PT on the Net Research

Infant Development and Adult Dysfunction


Question:

I have an incredibly athletic client who is 49 years old and easily maintains around 18 percent body fat. She can do clapping push ups for sets of 10 or more reps, quick 24 inch box jumps with ease, has around a 14 second hexagon test and has great posture and symmetry in single leg and split stance. But she cannot squat deep. Once she breaks parallel, she falls backwards. Her knees are aligned, her heels are flat, but her torso just falls backwards. Now, if I put her heels onto one inch pieces of wood, she squats perfectly. Of course, if it's on the toes, she falls. I've put her through what RNT I know with the core board, etc, but I'm missing something.

Also, she complains to me that her golf swing is horrible and that she cannot serve or hit well in tennis. I have been confused as to why for months because I see such amazing things in the gym. Her half and tall kneeling chops, lifts, etc are symmetrical. I do spit stance curl to press and alternating chest presses with herm, and they're all right on. So I find myself asking, “WHY can't she swing a club or hit a tennis ball!?” I recently found out that as an infant, she never learned to crawl. She went straight to walking. After finding this out, I looked closely at her gait and her arms do NOT swing opposite arm and leg. They're distorted (i.e., left arm moves with left leg). If she really concentrates, she can do it right, but then she sometimes confuses her breathing pattern. Could this explain why she has trouble with her golf swing and tennis serve?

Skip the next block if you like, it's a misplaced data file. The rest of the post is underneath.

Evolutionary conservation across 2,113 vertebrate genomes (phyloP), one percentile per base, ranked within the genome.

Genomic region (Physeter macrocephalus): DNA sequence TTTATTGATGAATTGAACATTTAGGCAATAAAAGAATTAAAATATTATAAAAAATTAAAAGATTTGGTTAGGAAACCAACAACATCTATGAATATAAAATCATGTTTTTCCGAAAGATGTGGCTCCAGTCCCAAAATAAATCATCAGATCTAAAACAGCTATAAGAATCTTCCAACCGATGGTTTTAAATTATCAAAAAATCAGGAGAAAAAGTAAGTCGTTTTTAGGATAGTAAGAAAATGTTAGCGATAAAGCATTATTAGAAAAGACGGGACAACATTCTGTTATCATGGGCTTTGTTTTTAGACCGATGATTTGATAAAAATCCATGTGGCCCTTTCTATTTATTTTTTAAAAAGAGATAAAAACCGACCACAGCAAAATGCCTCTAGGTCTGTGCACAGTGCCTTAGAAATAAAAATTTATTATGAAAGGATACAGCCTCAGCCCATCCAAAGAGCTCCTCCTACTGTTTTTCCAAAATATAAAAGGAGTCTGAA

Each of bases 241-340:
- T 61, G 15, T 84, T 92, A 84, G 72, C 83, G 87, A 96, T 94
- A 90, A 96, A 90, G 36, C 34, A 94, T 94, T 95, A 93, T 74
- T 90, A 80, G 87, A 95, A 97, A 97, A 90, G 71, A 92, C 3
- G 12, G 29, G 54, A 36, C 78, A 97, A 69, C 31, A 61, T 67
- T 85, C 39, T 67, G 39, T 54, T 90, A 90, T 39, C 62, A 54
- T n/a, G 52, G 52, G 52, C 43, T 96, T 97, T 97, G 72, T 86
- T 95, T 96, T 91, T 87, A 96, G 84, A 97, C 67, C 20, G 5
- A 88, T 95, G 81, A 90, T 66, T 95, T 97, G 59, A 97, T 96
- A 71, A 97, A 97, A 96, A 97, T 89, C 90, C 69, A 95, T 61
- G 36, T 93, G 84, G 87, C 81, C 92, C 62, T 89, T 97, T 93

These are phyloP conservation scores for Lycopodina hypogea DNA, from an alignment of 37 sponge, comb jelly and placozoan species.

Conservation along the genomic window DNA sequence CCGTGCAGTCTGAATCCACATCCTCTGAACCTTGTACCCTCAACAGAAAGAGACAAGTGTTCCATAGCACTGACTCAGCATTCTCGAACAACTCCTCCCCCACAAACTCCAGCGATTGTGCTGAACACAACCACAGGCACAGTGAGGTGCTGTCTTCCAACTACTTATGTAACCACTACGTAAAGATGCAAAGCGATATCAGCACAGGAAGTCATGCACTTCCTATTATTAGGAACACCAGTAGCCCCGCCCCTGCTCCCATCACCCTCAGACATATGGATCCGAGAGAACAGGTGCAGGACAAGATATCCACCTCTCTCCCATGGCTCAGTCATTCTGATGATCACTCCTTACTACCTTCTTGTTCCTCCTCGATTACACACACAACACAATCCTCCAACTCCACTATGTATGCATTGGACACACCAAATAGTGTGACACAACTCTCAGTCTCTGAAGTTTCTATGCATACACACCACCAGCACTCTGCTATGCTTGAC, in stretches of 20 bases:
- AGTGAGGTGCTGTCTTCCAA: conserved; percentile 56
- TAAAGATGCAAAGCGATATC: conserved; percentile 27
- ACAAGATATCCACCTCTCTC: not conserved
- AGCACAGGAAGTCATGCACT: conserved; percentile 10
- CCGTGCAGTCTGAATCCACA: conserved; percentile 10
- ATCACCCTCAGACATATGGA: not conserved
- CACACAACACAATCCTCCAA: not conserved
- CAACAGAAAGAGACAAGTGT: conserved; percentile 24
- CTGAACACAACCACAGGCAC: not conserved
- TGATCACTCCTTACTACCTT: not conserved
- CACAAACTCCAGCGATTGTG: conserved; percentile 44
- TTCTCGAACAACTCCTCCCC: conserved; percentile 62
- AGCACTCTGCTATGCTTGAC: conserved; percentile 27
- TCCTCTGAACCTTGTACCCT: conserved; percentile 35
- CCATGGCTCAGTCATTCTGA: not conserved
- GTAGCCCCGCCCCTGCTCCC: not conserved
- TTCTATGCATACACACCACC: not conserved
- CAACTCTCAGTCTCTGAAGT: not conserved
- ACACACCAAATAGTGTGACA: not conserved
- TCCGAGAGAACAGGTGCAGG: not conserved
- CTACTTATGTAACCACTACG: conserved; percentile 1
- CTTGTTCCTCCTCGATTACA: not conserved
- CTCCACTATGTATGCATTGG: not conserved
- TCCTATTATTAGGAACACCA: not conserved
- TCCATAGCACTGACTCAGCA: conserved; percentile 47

Answer:

As for the first part of your answer, the first thing you need to do is assess your client. If you are not assessing (length tension, dynamic movement patterns, neurological testing, SIJ, breathing, shoulder, spine, atlas, TMJ, pelvic, etc), you are guessing. Typically, when trainers or practitioners refer clients to me, the missing link is that they did very little to no assessments. If this is out of your league, refer out.

If I was to guess, it sounds like a couple of things. She may have and most likely has a flexion-extension imbalance. This can be and most likely is inner unit to outer unit dysfunction (most likely within her anterior and posterior oblique systems). If she is doing a back squat, you may be using too much weight and it is throwing her backwards. It does not matter if she can lift it. It matters if she can do it with quality of movement. Another thing you might want to try is front squats. This front loads a person, decreasing the amount of pressure on the discs and facet joints as well as creates firing of the short/long thoracic extensors and most of the anterior flexors of the body. It is a great leg exercise but an even better back exercise. The goal here in your training sounds like it needs to be taken out of the strength phase and regressed to the stabilization phase. This does not mean mat exercises only. It just means you have to alter the variables (sets, tempo, rest, sets, etc.) to match her physiological load. I would do some of the same exercises, but slow the tempos up a bit to get more slow twitch recruitment. This will eliminate outer unit compensations.